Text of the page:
Just tell people you haven't gotten around to reading the report yet.
Because if you haven't read it, it hasn't happened yet.
That appears to be the Conservatives' bright idea on how to defend themselves against Tuesday's damning Transporation Safety Board report that concluded Transport Canada's weak oversight was a cause and contributing factor in last year's Lac-Mégantic train derailment that killed 47 people.
"As we have said all along and as the criminal charges demonstrate, clearly the rules were not followed," Transport Minister Lisa Raitt told reporters yesterday. "The facts show that insufficient hand brakes were applied to the train and the hand brakes were not tested appropriately."
TSB chair Wendy Tadros warned people to resist this kind of assessment just an hour earlier during Tuesday's press conference: "In Lac-Megantic, [the accident's] context was about more than hand brakes or what the engineer did or didn't do that night."
But when pressed by reporters about this part of the story, the minister (and later, her parliamentary secretary Jeff Watson) had a handy answer at the ready.
"How can you explain to Canadians that this railway was allowed to operate? Why didn't someone shut it down?," CBC's Julie Van Dusen asked Raitt. "I haven't had a chance to go through the study, Julie," explained Raitt.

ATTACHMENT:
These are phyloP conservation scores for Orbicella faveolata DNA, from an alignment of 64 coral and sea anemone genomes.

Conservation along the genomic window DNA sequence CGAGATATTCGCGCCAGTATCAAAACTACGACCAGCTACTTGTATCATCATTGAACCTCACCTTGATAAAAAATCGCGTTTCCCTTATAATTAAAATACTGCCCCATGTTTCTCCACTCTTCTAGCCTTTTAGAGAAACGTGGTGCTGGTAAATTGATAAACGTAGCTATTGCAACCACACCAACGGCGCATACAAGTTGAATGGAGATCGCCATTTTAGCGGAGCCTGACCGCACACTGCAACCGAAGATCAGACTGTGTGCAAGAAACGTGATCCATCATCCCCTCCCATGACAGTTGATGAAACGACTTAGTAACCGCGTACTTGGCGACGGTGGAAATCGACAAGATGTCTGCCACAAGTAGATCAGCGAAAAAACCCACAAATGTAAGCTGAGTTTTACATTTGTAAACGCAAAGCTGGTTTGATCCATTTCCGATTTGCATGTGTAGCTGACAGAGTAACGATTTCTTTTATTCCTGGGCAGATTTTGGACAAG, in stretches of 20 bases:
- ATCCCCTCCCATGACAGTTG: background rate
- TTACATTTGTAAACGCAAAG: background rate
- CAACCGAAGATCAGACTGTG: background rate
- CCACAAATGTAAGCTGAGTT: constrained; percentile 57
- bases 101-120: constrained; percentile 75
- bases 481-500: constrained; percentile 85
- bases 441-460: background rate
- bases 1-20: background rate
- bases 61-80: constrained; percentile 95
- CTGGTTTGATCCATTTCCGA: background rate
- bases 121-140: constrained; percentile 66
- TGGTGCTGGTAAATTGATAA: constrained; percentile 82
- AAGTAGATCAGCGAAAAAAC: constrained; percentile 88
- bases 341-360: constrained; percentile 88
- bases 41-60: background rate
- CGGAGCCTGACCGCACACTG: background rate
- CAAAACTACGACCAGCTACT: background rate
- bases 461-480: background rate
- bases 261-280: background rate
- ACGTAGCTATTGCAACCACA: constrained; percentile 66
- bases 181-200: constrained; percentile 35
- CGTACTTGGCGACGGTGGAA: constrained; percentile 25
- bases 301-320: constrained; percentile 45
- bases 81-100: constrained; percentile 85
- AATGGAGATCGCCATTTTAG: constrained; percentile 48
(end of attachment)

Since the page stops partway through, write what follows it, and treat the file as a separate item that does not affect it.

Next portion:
Granted, it was only an hour after its release, but even initial new stories digested enough information to explain this wasn't just about brakes.
Parliamentary Transport Secretary says he hasn't gotten around to reading the whole report, assures Evan Solomon he's at least "downloaded" the report
And then there's Watson.
The Conservative MP from Essex, Ontario appeared on CBC's Power & Politics hours later to offer the government's response to the TSB's Lac-Mégantic report. (The show airs at 5 pm ET; the report was released at 10:30 am ET.)
Like Raitt before him, Watson emphasized that "this accident is a response of the fact that rules were not followed, in this case most specifically that hand brakes were not properly applied nor tested. The results of that were, of course, very devastating."
When Solomon pressed Watson about Transport Canada's role in the disaster (on three separate occasions), Watson also dodged the issue, explaining that he hadn't actually read the full report yet.
"The point is that you weren't guarding public safety. Your department wasn't doing it. Do you accept responsibility for ignoring warnings that led to so many deaths?" asked Solomon.
"Well, in fairness Evan, you have the report, I haven't had a chance to read the report," Watson replied.
"Why haven't you had a chance to read the report?," asked Solomon, clearly bewildered. "I've had a chance to read the report. It's been out all day."
Watson assured Solomon that he had "downloaded" the report but hadn't gotten through the whole thing yet. Watson also had something to say about "gotcha journalism."
It's all here. Watch: